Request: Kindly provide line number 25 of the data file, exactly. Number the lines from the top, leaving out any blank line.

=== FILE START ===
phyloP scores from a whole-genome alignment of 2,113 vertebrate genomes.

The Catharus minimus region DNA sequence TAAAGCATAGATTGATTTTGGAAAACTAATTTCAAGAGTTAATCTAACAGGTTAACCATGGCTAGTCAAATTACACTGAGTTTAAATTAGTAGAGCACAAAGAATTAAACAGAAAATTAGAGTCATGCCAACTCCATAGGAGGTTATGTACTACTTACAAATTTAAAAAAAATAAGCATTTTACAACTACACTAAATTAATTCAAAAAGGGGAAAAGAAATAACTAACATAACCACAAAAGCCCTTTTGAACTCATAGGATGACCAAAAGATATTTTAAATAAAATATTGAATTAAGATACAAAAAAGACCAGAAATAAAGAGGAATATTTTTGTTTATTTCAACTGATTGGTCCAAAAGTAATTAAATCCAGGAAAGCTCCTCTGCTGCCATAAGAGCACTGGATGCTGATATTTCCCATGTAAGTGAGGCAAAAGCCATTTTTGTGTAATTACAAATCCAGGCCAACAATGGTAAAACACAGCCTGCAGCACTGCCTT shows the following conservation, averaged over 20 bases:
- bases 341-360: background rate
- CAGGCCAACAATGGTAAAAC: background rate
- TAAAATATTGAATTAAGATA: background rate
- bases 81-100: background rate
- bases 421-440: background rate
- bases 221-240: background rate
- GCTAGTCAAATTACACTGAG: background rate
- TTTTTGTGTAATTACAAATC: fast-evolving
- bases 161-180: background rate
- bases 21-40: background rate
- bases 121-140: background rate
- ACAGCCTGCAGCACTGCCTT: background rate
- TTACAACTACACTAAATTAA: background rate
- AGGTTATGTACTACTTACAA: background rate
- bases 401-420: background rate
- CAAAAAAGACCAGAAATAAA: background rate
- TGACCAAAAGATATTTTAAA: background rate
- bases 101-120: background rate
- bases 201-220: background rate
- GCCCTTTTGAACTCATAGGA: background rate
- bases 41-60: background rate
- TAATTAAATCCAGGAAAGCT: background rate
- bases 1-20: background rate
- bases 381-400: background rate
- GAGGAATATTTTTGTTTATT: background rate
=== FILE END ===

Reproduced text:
- bases 1-20: background rate